Did you actually read the post Berend? If Many Worlds is utter speculation, then how was it that Deutsch's pursuit of this idea led him to the discovery of universal quantum computers? And what is your explanation for how Shor's algorithm works?

I have given you lots of reasons why the Many Worlds Interpretation is the only tenable explanation so far for all the quantum phenomena we observe, and I have given you links that show how you can arrive at the "many worlds" conclusion through a simple chain of reasoning based on single-photon interference experiments. The commonsense idea that there is only one universe is wrong and it is that people are so wedded to the idea of one universe that leads to so much confusion and philosophic nonsense in quantum physics.

Albert Einstein could not accept that quantum mechanics is a complete description of reality because he (rightly) distained "spooky action at a distance" and fundamental stochasticity ("God does not play dice") and it is stunning to read in the famous Einstein-Podolsky -Rosen paper how close the authors come to the idea of multiple universes. For example, in this passage:

Starting then with the assumption that the wave function does give a complete description of the physical reality, we arrived at the conclusion that two physical quantities, with noncommuting operators, can have simultaneous reality.

!

Instead of seeing what this implies, EPR concluding that this is evidence that quantum mechanics is incomplete. Our commonsense idea that there is only one universe can really blind us.

11/27/2006 11:10:00 am  
Blogger Rebel Radius said...

I’m the other half of RebelRadius, so I guess I could be RebelCircumference, with a PhD in physics, so I’ve some beginning of an understanding of quantum mechanics which has been enlightened by studying under some excellent practitioners in this area.

The text itself is a good explanation of the MWI (Many Worlds Interpretation), which to explain anything in the area of quantum mechanics in English and it still to remain accurate is extremely hard to do. So much of this field, read 99%+, can only be described using some rather complex maths. It is only by understanding the maths that you truly get an understanding of the concepts.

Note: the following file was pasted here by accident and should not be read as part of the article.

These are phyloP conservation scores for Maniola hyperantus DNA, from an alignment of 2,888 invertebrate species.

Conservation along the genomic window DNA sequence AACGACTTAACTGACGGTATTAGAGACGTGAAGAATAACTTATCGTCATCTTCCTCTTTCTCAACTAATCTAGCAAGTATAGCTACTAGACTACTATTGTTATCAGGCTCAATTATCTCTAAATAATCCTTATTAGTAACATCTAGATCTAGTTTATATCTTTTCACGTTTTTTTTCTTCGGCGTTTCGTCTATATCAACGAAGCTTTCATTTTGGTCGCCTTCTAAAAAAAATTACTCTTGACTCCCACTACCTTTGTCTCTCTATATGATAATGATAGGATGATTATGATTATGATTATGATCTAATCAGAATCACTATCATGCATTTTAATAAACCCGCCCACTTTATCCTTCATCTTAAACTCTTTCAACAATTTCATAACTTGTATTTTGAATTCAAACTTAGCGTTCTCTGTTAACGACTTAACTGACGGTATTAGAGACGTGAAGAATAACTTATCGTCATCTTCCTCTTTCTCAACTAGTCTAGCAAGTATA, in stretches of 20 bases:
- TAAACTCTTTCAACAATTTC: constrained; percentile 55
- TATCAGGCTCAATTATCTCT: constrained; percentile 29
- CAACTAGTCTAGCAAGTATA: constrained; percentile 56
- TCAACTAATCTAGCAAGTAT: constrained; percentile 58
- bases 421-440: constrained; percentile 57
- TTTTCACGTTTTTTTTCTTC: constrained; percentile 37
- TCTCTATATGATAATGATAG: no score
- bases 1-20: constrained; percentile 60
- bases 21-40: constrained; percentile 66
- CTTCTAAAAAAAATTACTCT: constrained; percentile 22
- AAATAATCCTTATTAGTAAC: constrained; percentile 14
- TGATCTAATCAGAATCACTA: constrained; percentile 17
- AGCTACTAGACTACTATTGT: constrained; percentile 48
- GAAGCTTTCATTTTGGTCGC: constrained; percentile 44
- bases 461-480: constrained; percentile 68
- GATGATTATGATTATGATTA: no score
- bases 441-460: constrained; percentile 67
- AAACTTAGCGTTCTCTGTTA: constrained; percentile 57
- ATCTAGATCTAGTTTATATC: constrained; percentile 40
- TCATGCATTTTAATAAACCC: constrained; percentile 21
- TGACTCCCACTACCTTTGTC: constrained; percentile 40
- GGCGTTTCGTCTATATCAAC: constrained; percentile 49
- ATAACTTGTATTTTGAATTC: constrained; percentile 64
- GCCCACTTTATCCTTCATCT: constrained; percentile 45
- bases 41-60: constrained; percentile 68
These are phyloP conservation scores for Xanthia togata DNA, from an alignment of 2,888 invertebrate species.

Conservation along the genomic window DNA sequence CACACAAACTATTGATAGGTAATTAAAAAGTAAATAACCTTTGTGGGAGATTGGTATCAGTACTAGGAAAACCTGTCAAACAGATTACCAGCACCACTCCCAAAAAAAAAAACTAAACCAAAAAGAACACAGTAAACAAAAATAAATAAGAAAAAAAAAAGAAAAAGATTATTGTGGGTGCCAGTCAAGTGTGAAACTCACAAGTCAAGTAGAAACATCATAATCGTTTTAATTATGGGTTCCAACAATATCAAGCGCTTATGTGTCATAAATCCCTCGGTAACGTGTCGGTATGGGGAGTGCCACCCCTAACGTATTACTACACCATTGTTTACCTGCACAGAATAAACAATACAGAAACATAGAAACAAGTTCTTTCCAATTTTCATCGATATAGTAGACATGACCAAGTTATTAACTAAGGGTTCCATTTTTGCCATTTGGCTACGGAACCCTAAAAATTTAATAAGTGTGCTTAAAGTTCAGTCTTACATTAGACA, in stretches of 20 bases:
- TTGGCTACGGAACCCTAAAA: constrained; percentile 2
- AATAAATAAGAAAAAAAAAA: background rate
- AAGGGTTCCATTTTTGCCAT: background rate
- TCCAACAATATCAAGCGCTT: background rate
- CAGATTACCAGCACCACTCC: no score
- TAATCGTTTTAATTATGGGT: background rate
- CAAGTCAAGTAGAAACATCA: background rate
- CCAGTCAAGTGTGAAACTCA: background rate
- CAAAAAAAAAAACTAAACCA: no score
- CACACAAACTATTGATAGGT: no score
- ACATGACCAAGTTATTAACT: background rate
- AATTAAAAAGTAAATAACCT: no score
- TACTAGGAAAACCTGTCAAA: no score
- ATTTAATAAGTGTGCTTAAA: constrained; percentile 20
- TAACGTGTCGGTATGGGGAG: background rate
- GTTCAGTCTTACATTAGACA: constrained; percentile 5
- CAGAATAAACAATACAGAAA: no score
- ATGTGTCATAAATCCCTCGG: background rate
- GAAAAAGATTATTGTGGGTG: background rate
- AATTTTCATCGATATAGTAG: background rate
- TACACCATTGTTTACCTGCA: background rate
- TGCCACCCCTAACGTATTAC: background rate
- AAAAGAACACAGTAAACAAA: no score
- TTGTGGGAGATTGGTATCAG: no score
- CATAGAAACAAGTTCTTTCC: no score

The MWI interests me from a long time ago from it being used as a plot device in science fiction, but on being exposed to the science behind it I have my doubts on it being a valid interpretation. It does avoid some of the complexities of things like wave function collapse and wave-particle duality which do not seem to make any sense when using just the English explanations of what is happening, however when you start to understand the mathematics behind it, the apparent illogicalities are logical.

For the idea of MWI allowing free will, yes, it does explain how for the universe you are now in you have selected it, but is it really free will when for every quantum event you will have selected all possible routes? To my understanding, this means far from having free will, you must take every possible route.

For the moment, MWI, along with several other explanations, seem to be potentially consistent with reality. The mathematics around each model can be mathematically correct and internally consistent, however this need not mean that they describe the physical reality.

This is very similar to some other ideas in quantum mechanics, like string theory, which can be incredibly elegant mathematical models of reality that may or may not correspond to physical reality.